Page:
Soon, Gabrielle slides off her mother's lap and moves over to her stuffed animals. Her mom knows better than to try to finish the book. For Gabrielle and lots of other toddlers, these little bits of reading are just right.
Reasons to Read to Toddlers
Studies show that kids with active exposure to language have social and educational advantages over their peers — and reading is one of the best exposures to language.
Reading to toddlers sets the foundation for later independent reading. Reading problems can be challenging to fix when discovered in elementary school, but most reading problems can be prevented if exposure to reading starts in the toddler and preschool years. Before children can read independently, they need emergent literacy skills.
- having a large vocabulary of words and knowing how to use them
- understanding that words are made up of smaller sounds (called phonemic awareness)
- understanding that marks on a page represent letters and words
- knowing the letters of the alphabet
Helping the Transition to Toddlerhood
Reading aloud is also an important way to help kids make the transition from babyhood to toddlerhood. Between the ages of 1 and 3, toddlers have triumphs and challenges, so it can help for them to hear stories about other kids and how they managed fears about what's under the bed and tackled the challenge of using the potty.
Kids make big leaps in vocabulary during this time, and learn about letters, shapes, colors, weather, animals, seasons — all of which can be reinforced through books. Choose books with many pictures your child can point to and name.
But while eager to learn about the world and experience it, your toddler also needs a strong connection with you. Reading together regularly can strengthen that connection, helping your toddler feel safe and comfortable.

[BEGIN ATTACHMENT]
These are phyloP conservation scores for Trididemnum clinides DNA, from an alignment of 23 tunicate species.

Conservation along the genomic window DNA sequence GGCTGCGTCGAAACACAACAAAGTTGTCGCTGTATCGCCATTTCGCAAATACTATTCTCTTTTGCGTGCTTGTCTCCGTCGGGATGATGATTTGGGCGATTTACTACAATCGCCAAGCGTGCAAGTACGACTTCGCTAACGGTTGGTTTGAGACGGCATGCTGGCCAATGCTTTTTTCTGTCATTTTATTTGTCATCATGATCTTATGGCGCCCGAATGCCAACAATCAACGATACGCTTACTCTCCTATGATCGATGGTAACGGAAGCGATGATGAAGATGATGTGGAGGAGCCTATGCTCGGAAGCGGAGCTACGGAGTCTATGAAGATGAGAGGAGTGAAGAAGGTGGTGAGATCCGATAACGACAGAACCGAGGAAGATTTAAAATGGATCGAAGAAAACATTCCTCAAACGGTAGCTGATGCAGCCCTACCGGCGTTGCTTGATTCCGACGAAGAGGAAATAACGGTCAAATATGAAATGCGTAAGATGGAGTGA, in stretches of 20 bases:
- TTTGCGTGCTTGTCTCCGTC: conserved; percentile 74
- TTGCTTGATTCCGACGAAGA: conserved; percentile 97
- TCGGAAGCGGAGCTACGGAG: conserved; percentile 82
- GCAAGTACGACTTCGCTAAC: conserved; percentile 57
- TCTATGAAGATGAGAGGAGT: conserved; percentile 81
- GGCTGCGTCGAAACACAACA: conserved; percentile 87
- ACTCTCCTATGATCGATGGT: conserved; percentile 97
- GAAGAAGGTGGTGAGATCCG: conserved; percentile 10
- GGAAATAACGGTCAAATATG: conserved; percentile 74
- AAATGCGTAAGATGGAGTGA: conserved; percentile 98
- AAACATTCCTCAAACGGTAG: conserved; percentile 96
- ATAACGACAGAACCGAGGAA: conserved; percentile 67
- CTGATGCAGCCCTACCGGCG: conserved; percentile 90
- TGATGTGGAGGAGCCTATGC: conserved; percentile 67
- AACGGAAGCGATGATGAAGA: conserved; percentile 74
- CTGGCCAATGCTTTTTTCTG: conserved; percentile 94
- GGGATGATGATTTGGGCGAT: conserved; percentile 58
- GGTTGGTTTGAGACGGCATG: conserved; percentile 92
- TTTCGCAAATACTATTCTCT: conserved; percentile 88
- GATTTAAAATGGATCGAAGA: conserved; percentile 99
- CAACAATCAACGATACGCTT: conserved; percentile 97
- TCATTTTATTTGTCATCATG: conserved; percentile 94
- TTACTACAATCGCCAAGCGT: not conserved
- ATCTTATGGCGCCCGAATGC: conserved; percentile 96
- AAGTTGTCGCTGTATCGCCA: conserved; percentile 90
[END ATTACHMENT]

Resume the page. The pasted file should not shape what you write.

When and How to Read to Toddlers
Experts recommend reading to toddlers as often as possible, striving for at least one scheduled reading time each day. Choosing regular times to read (especially before naps and bedtime) helps kids learn to sit with a book and relax. But you can read anytime your child seems in the mood.
If your toddler will let you, hold him or her in your lap when you read. It's a great spot for:
- helping kids feel safe, happy, and relaxed
- giving undivided attention
- showing new things
- inviting participation
You'll find that your toddler wants to be independent and successful. Encourage this by offering three or four books to choose from, praising the selection, letting your toddler help you turn pages, and asking for help as you find things on a page. Your child will love to finish sentences in books with repetitive phrasing or rhymes. When you come to a repetitive phrase or rhyme in a book, pause and let your child finish.
Here are some additional reading tips:
- Read whatever books your toddler asks for, even if it's the same book every night for weeks and weeks (and weeks and weeks).
- Read slowly enough for your toddler to understand.
- Read expressively, using different voices for different characters and raising or lowering your voice as appropriate.
- Choose board books or cloth books that are durable. You can let your child use these books independently without having to worry about pages getting ripped.
- Use puppets, finger plays (like the "Itsy Bitsy Spider"), or props while you read.
- Encourage your toddler to clap or sing when you read rhythmic, sing-song books.
- Talk about the illustrations. Point to items and name them. Then ask your child to name them with you and offer enthusiastic praise.
- Ask open-ended questions — "Why do you think the lion is going into the woods? What do you think will happen next?" This encourages your child to think about the story and to ask questions.
- Substitute your child's name for the name of a character in the book.
- Have fun! Show your child that reading is enjoyable.
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